The house is a tip but thank goodness my feminist mother made me believe it isn't my image, it's just the house. DH cares more what people think and he cleans more than I do.

I always think, if I had more time...

Purplelisa Fri 08-Jan-16 07:47:53

I think I always feel I could do everything a bit better if I had more time too. I'm doing a degree in the hope that once all my children are at school I can get myself a job having not done nothing whilst I have children. I'm hopeful any way, I think when u feel a bit lost in yourself through being mum, hope is all you have

absolutelynotfabulous Fri 08-Jan-16 08:35:58

I was hoping to get a job too, purple, as soon as dd started school. It just didn't happen. It was a shock to realise that school days are inflexible in terms of working, and that you need reliable support before you can consider looking for work. It also didn't occur to me that I would very quickly become unemployable. So far, I've done some casual work unrelated to my ex-career and the usual volunteering in schools, but that's it, really.

Another thing that I was unprepared for was the sheer amount of headspace a child takes up. Prioritising another vulnerable and dependent individual over myself for years on end has sucked the life out of me. I feel drained and used up; not at all prepared for re-entering a competitive work arena. My age doesn't help! And that's just one childgrin.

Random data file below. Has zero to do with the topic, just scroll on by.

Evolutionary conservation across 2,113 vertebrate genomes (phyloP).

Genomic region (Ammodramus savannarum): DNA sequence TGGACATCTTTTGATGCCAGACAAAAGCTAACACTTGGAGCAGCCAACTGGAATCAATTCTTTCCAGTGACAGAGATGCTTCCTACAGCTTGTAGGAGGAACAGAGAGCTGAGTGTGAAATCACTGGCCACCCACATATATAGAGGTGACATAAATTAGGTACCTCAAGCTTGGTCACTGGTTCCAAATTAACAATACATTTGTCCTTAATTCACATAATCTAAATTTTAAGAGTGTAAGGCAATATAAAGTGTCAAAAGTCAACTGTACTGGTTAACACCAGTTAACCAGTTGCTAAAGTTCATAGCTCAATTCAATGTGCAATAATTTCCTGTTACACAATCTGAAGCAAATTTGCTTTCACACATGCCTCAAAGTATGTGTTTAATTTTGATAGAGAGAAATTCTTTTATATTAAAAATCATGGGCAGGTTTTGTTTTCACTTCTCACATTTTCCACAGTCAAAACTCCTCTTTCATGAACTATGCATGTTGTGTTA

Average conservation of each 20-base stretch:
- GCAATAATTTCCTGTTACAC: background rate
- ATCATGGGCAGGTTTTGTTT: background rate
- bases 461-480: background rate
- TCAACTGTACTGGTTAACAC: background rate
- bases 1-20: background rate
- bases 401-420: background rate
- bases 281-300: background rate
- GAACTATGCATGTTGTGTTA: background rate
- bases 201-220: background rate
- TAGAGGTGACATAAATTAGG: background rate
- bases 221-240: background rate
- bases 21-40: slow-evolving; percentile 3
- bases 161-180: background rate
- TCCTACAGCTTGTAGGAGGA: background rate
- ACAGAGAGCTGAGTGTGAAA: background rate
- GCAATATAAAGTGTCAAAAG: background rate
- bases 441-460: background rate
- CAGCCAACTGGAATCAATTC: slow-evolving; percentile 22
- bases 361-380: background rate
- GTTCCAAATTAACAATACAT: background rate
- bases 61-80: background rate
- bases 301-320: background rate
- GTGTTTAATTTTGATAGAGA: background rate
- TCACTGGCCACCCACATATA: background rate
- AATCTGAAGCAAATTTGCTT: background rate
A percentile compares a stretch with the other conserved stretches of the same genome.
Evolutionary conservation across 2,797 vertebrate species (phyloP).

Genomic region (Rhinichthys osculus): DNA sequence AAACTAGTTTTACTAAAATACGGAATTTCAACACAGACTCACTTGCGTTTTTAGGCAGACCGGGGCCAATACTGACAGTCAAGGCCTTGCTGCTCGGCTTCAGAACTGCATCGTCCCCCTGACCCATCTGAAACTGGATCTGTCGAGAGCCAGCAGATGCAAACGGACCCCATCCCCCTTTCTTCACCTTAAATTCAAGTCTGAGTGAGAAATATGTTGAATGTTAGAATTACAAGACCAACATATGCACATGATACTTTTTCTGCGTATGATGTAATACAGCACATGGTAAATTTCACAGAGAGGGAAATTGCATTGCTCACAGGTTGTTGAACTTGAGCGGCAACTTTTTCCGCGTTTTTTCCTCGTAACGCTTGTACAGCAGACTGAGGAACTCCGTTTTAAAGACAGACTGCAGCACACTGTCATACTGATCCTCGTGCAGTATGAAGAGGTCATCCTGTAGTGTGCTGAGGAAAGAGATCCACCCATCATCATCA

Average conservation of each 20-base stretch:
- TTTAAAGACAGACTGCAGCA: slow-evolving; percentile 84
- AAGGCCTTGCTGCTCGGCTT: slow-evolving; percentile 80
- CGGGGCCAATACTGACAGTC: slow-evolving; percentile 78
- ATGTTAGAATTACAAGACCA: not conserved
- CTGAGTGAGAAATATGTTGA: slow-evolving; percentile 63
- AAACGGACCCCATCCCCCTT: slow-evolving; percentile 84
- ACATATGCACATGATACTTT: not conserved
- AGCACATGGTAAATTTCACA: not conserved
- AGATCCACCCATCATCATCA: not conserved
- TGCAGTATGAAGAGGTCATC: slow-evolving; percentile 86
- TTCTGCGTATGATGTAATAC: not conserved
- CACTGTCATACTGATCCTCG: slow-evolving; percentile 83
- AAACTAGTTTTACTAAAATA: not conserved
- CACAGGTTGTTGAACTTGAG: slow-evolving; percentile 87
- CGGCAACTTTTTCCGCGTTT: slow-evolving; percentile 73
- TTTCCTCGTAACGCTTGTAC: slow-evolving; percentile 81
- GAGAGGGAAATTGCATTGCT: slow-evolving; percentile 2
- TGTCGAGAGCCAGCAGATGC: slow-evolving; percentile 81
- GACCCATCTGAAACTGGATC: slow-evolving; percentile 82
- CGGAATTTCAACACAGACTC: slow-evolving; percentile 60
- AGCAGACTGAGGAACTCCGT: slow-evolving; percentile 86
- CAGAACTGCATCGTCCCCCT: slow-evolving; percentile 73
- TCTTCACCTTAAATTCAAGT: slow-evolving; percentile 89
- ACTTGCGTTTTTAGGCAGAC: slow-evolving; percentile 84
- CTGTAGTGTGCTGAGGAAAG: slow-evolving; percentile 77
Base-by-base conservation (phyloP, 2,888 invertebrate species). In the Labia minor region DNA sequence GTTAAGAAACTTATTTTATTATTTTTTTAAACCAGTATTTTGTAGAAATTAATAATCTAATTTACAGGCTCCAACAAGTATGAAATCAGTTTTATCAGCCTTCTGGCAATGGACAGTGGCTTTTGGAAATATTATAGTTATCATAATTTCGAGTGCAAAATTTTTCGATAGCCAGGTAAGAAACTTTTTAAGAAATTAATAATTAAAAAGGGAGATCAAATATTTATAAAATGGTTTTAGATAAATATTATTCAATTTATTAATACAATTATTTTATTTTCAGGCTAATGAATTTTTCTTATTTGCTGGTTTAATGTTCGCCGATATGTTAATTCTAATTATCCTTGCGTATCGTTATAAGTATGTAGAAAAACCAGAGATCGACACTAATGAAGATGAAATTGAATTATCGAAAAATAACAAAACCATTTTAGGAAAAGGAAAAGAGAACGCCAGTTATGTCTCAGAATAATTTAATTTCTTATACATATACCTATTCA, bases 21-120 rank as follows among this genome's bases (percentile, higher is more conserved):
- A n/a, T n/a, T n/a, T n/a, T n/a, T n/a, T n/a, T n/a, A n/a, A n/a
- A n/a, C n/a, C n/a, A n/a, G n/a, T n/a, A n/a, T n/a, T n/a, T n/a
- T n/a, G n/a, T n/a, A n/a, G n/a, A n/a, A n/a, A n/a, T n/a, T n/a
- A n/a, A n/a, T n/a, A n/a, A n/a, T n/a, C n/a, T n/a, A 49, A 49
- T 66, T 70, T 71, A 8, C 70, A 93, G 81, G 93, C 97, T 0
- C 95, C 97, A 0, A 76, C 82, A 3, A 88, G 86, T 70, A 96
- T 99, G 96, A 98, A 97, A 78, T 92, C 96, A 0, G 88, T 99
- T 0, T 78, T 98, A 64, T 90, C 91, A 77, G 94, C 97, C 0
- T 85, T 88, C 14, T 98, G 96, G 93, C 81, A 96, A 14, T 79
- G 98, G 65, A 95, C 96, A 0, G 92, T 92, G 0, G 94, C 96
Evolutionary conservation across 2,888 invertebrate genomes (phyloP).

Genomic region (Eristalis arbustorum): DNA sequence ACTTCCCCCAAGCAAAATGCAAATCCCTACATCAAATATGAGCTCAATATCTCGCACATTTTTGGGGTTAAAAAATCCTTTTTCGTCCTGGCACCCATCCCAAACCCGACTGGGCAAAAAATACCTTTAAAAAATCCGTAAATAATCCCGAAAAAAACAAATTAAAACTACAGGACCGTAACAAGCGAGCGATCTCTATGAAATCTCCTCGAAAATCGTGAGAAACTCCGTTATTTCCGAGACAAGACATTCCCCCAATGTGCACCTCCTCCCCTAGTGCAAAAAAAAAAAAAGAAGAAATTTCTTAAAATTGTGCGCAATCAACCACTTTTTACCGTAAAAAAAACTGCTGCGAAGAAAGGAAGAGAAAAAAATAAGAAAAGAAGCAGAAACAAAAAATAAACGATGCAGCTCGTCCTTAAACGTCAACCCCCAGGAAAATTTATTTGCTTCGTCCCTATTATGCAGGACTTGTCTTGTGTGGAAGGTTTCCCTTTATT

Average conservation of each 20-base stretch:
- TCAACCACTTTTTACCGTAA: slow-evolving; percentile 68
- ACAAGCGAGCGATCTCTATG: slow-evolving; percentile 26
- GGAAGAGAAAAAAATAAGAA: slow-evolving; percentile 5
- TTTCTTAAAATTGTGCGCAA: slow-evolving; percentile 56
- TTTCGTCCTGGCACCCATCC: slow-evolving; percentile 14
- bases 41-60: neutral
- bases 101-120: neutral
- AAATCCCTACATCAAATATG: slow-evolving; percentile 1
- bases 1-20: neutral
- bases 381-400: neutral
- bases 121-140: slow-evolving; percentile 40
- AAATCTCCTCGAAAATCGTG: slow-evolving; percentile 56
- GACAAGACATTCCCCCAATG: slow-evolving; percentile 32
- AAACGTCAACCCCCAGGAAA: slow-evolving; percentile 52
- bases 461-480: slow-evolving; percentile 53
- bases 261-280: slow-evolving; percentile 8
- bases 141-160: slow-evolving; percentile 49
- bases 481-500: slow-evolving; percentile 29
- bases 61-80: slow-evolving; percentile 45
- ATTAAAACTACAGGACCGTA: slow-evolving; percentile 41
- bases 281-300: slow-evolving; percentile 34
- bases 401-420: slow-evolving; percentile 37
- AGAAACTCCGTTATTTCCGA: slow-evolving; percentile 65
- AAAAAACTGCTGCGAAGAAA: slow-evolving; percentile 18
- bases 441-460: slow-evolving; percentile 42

I feel lazy and underachieving; not myself at all. I'm sure there are those for whom raising children is an achievement in itself. I'm not one of them. I've always felt guilty about not "working", even though I'm financially independent. To assuage the guilt, I've gone somewhat overboard in helping others deal with their own childcare problems, whilst at the same time resenting the fact that they still have careers, and I haven't. No doubt they are envious of my own position. Bitter, moi?!

However I'm proud of my "choice". I believed that parents should take full responsibility for their children, and I have. I made sure I was financially well-established before having dd, even if I underestimated the effort and cost of bringing her up and the long term financial impact it would have. Tbh, I don't think I was cut out for kids at all. Obviously I love dd to bits, but it's been harder than I thought and left a bitter taste.

I think you are doing the right thing in taking a degree and preparing for work as soon as you can. I wish I'd had the foresight...

Purplelisa Fri 08-Jan-16 09:49:38

I feel the same way, lazy, underachieved also some what bored. As much as the kids keep me on my toes and I'm constantly tired. I wonder sometimes how mums cope with working and children too it seems some what either or to me, maybe I'm just being silly.
Doing my degree does give me something to focus on though and I attend a few tutorials so that's nice to be just me and not mum. I go out the occasional weekend too which helps me feel like me. But then you get a bit of guilt for doing that.